Examines claims to freedom of religion by minority, unorthodox faith groups and how these challenges to the state and the law have contributed to the development of civil rights discourse and practice.
This book examines the history and significance of religious freedom claims by minority, unorthodox faith groups and the contribution their challenges have made to the development of rights discourse and practice in North America.
John McLaren is Professor of Law at the University of Victoria. He is the editor of, most recently, Essays in the History of Canadian Law, Vol. 6, British Columbia and the Yukon ( with H. Foster), and Law for the Elephant, Law for the Beaver: Essays in the Legal History of the North American West (with H. Foster and C. Orloff). Harold Coward is Director of the Centre for Studies in Religion and Society and Professor of History at the University of Victoria. He is the author of Pluralism: Challenge to World Religions and several books published by SUNY Press, among them Derrida and Indian Philosophy and, as editor, Traditional and Modern Approaches to the Environment on the Pacific Rim.
"Religious Conscience, the State, and the Law raises interesting questions and sheds new light on the issues of toleration. The case studies that are its main focus are absolutely fascinating, and they provide a range of situations with which anyone thinking about the complex issues of toleration and multiculturalism must deal. For that reason alone, this volume is invaluable. Even the more familiar cases are put in their historical contexts in such a way that they take on new meanings. Anyone interested in issues of religious toleration should want to understand the cases discussed here, and they will find the discussions extraordinarily useful. " — Richard H. Dees, Saint Louis University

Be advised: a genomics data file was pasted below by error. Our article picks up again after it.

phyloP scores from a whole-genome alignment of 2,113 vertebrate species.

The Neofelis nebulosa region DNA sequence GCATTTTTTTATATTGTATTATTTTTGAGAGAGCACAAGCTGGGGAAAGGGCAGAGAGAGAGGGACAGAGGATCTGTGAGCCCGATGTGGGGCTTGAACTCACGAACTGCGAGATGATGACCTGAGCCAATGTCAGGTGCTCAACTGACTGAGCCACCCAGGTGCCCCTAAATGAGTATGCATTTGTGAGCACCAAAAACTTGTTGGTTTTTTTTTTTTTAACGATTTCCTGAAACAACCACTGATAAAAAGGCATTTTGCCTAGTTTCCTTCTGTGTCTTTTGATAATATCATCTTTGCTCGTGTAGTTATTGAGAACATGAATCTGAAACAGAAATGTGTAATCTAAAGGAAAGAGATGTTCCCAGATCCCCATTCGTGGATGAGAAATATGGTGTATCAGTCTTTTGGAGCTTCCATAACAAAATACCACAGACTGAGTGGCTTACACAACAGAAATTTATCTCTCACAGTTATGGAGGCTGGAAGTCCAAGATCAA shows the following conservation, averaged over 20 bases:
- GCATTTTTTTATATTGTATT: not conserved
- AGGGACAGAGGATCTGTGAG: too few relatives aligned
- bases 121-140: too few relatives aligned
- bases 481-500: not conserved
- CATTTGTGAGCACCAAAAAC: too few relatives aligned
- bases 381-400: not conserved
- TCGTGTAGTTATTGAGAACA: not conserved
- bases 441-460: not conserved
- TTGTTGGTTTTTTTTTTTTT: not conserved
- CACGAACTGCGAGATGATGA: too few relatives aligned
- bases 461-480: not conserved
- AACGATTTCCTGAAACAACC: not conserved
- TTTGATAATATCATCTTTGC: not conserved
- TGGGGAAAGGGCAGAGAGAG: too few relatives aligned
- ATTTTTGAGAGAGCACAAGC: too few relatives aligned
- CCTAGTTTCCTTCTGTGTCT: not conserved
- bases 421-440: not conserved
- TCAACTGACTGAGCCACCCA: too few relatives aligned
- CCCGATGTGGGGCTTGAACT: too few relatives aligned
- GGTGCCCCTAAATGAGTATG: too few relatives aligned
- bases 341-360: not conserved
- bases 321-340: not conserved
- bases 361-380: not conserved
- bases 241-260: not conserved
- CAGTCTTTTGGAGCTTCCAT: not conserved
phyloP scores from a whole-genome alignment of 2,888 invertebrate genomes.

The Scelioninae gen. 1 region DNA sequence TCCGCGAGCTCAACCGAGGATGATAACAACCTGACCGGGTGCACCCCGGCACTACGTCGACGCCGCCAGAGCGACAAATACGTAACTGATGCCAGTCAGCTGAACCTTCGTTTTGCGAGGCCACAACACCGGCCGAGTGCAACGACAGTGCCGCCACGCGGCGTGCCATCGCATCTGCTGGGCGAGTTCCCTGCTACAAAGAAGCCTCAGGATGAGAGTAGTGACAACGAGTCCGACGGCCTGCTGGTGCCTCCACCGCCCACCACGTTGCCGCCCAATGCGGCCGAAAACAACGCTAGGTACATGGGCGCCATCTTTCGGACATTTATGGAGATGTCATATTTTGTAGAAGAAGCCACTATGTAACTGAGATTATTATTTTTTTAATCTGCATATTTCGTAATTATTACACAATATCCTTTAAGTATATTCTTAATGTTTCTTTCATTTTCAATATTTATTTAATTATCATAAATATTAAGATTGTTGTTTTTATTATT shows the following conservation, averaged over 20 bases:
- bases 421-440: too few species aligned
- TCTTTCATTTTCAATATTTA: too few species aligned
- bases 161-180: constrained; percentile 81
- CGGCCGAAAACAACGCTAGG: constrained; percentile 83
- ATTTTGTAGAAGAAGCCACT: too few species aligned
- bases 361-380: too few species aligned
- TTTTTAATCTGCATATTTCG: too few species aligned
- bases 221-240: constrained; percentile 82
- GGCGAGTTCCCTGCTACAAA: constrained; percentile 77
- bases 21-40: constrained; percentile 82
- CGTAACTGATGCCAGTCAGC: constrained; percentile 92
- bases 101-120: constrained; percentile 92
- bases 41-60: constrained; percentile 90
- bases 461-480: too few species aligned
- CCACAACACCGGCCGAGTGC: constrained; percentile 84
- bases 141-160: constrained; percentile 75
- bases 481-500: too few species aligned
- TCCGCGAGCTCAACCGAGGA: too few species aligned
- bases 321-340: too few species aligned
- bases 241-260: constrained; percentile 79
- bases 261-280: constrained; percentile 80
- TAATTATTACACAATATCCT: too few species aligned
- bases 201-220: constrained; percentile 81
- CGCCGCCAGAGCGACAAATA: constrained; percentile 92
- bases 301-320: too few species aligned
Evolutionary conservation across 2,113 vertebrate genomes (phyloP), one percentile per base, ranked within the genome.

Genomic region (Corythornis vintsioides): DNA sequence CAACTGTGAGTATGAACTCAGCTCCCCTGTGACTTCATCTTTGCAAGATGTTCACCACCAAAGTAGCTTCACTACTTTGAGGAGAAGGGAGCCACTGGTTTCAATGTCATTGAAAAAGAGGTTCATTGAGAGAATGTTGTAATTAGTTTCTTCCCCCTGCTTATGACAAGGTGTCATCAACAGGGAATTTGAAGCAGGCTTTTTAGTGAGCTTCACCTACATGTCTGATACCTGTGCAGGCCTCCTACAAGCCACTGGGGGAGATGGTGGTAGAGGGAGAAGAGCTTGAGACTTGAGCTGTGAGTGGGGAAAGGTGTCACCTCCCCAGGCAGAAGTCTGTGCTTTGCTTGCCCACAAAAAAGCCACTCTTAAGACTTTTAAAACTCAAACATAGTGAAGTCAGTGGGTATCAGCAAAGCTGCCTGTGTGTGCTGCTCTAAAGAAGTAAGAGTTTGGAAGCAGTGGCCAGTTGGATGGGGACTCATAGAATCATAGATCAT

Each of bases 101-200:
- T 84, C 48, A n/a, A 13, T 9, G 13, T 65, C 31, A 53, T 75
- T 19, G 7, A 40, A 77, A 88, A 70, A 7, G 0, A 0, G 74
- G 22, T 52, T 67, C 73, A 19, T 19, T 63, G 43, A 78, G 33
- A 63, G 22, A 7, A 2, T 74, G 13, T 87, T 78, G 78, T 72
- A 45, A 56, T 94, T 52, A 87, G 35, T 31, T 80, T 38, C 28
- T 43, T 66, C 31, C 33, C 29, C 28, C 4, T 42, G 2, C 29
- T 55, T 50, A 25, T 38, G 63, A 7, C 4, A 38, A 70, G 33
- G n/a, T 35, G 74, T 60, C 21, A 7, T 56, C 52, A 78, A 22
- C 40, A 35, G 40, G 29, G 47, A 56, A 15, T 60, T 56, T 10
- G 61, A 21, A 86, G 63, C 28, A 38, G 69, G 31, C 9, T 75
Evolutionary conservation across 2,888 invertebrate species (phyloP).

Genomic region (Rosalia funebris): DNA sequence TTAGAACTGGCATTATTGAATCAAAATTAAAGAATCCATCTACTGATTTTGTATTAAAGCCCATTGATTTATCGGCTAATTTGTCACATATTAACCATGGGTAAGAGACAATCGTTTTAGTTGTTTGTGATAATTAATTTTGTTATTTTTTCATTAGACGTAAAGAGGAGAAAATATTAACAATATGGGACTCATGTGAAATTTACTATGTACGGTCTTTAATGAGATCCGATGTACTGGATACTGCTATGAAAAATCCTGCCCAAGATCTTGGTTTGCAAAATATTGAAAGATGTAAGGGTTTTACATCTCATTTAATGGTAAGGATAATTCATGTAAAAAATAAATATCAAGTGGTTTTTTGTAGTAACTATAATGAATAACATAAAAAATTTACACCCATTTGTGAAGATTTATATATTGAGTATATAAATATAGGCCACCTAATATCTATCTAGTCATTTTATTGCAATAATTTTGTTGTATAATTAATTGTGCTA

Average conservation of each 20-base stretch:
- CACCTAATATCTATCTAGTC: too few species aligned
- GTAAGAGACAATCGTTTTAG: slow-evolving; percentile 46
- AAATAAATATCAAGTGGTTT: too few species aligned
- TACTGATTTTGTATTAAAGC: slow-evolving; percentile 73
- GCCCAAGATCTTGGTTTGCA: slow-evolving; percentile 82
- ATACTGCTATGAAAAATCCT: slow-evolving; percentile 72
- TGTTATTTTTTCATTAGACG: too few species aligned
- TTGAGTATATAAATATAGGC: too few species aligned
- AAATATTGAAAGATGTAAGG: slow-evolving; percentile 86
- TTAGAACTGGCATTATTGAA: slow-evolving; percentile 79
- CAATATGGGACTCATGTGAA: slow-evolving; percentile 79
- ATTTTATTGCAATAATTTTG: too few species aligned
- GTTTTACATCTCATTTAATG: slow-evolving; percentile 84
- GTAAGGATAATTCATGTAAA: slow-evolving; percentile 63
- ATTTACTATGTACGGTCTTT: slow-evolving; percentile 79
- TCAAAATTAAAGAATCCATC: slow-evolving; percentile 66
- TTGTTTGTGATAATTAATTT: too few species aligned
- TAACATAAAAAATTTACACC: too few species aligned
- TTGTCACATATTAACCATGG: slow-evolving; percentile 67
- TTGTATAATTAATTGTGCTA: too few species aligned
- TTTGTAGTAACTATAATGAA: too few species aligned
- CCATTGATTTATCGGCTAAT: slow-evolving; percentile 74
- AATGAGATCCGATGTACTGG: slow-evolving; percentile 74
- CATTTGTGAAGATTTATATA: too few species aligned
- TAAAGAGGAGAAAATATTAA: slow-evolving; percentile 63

"The juxtaposition of both specific and general cases is enlightening. The fact that the book covers Canadian, European, United States, and Native American cases provides a sense of comparison of this issue which is crucial to civil liberties, religion, and political science. The authors know their material and provide some clear insight into the general issue. " — Robert N. Minor, author of The Religious, the Spiritual, and the Secular: Auroville and Secular India